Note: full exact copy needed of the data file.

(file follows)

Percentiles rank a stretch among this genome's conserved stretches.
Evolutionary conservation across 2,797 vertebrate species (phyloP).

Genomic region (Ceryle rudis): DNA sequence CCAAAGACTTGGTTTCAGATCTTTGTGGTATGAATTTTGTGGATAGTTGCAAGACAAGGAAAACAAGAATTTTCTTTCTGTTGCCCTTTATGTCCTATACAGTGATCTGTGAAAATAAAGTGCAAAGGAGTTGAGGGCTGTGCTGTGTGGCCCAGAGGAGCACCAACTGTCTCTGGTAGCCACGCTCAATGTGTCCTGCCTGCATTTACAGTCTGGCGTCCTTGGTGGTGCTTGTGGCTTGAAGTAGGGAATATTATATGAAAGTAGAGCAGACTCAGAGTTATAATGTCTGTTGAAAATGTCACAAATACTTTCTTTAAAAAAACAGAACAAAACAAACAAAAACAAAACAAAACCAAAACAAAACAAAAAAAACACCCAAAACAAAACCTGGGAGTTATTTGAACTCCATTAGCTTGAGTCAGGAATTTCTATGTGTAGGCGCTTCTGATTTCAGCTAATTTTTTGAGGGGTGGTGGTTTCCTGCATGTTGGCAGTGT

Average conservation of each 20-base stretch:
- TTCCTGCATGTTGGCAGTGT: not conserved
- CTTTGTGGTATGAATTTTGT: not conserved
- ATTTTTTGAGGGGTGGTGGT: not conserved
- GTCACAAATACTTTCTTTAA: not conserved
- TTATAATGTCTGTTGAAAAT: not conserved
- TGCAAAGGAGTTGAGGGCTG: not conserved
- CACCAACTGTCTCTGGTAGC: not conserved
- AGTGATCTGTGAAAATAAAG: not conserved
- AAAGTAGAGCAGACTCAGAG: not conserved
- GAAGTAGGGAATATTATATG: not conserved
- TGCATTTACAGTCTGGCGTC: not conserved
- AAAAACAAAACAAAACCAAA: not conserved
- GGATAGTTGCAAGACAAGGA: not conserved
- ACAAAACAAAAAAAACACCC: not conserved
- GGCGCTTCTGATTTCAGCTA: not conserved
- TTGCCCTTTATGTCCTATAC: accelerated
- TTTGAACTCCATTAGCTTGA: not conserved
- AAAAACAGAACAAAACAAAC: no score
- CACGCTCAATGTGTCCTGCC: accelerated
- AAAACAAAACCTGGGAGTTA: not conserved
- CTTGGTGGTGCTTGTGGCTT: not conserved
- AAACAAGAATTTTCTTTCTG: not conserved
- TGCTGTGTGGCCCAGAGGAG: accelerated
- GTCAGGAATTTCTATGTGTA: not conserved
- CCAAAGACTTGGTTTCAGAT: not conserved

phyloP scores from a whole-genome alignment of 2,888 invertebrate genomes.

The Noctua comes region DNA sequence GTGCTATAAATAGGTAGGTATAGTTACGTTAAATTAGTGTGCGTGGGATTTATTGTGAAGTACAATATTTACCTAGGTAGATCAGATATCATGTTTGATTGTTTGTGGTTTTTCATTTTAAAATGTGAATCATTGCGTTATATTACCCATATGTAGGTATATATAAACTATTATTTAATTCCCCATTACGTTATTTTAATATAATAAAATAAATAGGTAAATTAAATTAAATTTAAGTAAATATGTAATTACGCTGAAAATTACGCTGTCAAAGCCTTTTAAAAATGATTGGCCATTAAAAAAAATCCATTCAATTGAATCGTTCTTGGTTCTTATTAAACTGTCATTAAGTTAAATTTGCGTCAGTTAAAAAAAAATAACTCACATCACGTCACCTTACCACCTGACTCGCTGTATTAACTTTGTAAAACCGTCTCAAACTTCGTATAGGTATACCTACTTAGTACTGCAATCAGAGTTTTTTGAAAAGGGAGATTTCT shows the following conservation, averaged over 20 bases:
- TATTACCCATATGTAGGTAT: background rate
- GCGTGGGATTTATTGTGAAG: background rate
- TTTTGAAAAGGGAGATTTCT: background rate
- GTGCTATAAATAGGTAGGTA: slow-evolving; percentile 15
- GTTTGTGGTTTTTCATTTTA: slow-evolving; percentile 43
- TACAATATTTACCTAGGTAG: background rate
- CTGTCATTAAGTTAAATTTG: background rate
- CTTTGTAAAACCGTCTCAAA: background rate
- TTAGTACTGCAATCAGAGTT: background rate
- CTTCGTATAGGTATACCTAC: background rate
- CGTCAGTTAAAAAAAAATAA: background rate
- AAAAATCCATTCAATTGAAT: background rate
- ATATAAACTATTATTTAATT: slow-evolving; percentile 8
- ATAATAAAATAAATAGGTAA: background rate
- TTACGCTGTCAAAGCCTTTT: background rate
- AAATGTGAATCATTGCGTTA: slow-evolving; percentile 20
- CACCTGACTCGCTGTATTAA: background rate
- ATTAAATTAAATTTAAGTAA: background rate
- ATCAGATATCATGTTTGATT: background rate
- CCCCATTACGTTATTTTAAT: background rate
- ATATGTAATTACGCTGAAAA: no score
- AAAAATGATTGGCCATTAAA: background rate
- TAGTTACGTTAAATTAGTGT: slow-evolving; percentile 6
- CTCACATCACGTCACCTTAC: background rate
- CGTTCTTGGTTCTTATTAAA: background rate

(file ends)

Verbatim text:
Percentiles rank a stretch among this genome's conserved stretches.
Evolutionary conservation across 2,797 vertebrate species (phyloP).

Genomic region (Ceryle rudis): DNA sequence CCAAAGACTTGGTTTCAGATCTTTGTGGTATGAATTTTGTGGATAGTTGCAAGACAAGGAAAACAAGAATTTTCTTTCTGTTGCCCTTTATGTCCTATACAGTGATCTGTGAAAATAAAGTGCAAAGGAGTTGAGGGCTGTGCTGTGTGGCCCAGAGGAGCACCAACTGTCTCTGGTAGCCACGCTCAATGTGTCCTGCCTGCATTTACAGTCTGGCGTCCTTGGTGGTGCTTGTGGCTTGAAGTAGGGAATATTATATGAAAGTAGAGCAGACTCAGAGTTATAATGTCTGTTGAAAATGTCACAAATACTTTCTTTAAAAAAACAGAACAAAACAAACAAAAACAAAACAAAACCAAAACAAAACAAAAAAAACACCCAAAACAAAACCTGGGAGTTATTTGAACTCCATTAGCTTGAGTCAGGAATTTCTATGTGTAGGCGCTTCTGATTTCAGCTAATTTTTTGAGGGGTGGTGGTTTCCTGCATGTTGGCAGTGT

Average conservation of each 20-base stretch:
- TTCCTGCATGTTGGCAGTGT: not conserved
- CTTTGTGGTATGAATTTTGT: not conserved
- ATTTTTTGAGGGGTGGTGGT: not conserved
- GTCACAAATACTTTCTTTAA: not conserved
- TTATAATGTCTGTTGAAAAT: not conserved
- TGCAAAGGAGTTGAGGGCTG: not conserved
- CACCAACTGTCTCTGGTAGC: not conserved
- AGTGATCTGTGAAAATAAAG: not conserved
- AAAGTAGAGCAGACTCAGAG: not conserved
- GAAGTAGGGAATATTATATG: not conserved
- TGCATTTACAGTCTGGCGTC: not conserved
- AAAAACAAAACAAAACCAAA: not conserved
- GGATAGTTGCAAGACAAGGA: not conserved
- ACAAAACAAAAAAAACACCC: not conserved
- GGCGCTTCTGATTTCAGCTA: not conserved
- TTGCCCTTTATGTCCTATAC: accelerated
- TTTGAACTCCATTAGCTTGA: not conserved
- AAAAACAGAACAAAACAAAC: no score
- CACGCTCAATGTGTCCTGCC: accelerated
- AAAACAAAACCTGGGAGTTA: not conserved
- CTTGGTGGTGCTTGTGGCTT: not conserved
- AAACAAGAATTTTCTTTCTG: not conserved
- TGCTGTGTGGCCCAGAGGAG: accelerated
- GTCAGGAATTTCTATGTGTA: not conserved
- CCAAAGACTTGGTTTCAGAT: not conserved

phyloP scores from a whole-genome alignment of 2,888 invertebrate genomes.

The Noctua comes region DNA sequence GTGCTATAAATAGGTAGGTATAGTTACGTTAAATTAGTGTGCGTGGGATTTATTGTGAAGTACAATATTTACCTAGGTAGATCAGATATCATGTTTGATTGTTTGTGGTTTTTCATTTTAAAATGTGAATCATTGCGTTATATTACCCATATGTAGGTATATATAAACTATTATTTAATTCCCCATTACGTTATTTTAATATAATAAAATAAATAGGTAAATTAAATTAAATTTAAGTAAATATGTAATTACGCTGAAAATTACGCTGTCAAAGCCTTTTAAAAATGATTGGCCATTAAAAAAAATCCATTCAATTGAATCGTTCTTGGTTCTTATTAAACTGTCATTAAGTTAAATTTGCGTCAGTTAAAAAAAAATAACTCACATCACGTCACCTTACCACCTGACTCGCTGTATTAACTTTGTAAAACCGTCTCAAACTTCGTATAGGTATACCTACTTAGTACTGCAATCAGAGTTTTTTGAAAAGGGAGATTTCT shows the following conservation, averaged over 20 bases:
- TATTACCCATATGTAGGTAT: background rate
- GCGTGGGATTTATTGTGAAG: background rate
- TTTTGAAAAGGGAGATTTCT: background rate
- GTGCTATAAATAGGTAGGTA: slow-evolving; percentile 15
- GTTTGTGGTTTTTCATTTTA: slow-evolving; percentile 43
- TACAATATTTACCTAGGTAG: background rate
- CTGTCATTAAGTTAAATTTG: background rate
- CTTTGTAAAACCGTCTCAAA: background rate
- TTAGTACTGCAATCAGAGTT: background rate
- CTTCGTATAGGTATACCTAC: background rate
- CGTCAGTTAAAAAAAAATAA: background rate
- AAAAATCCATTCAATTGAAT: background rate
- ATATAAACTATTATTTAATT: slow-evolving; percentile 8
- ATAATAAAATAAATAGGTAA: background rate
- TTACGCTGTCAAAGCCTTTT: background rate
- AAATGTGAATCATTGCGTTA: slow-evolving; percentile 20
- CACCTGACTCGCTGTATTAA: background rate
- ATTAAATTAAATTTAAGTAA: background rate
- ATCAGATATCATGTTTGATT: background rate
- CCCCATTACGTTATTTTAAT: background rate
- ATATGTAATTACGCTGAAAA: no score
- AAAAATGATTGGCCATTAAA: background rate
- TAGTTACGTTAAATTAGTGT: slow-evolving; percentile 6
- CTCACATCACGTCACCTTAC: background rate
- CGTTCTTGGTTCTTATTAAA: background rate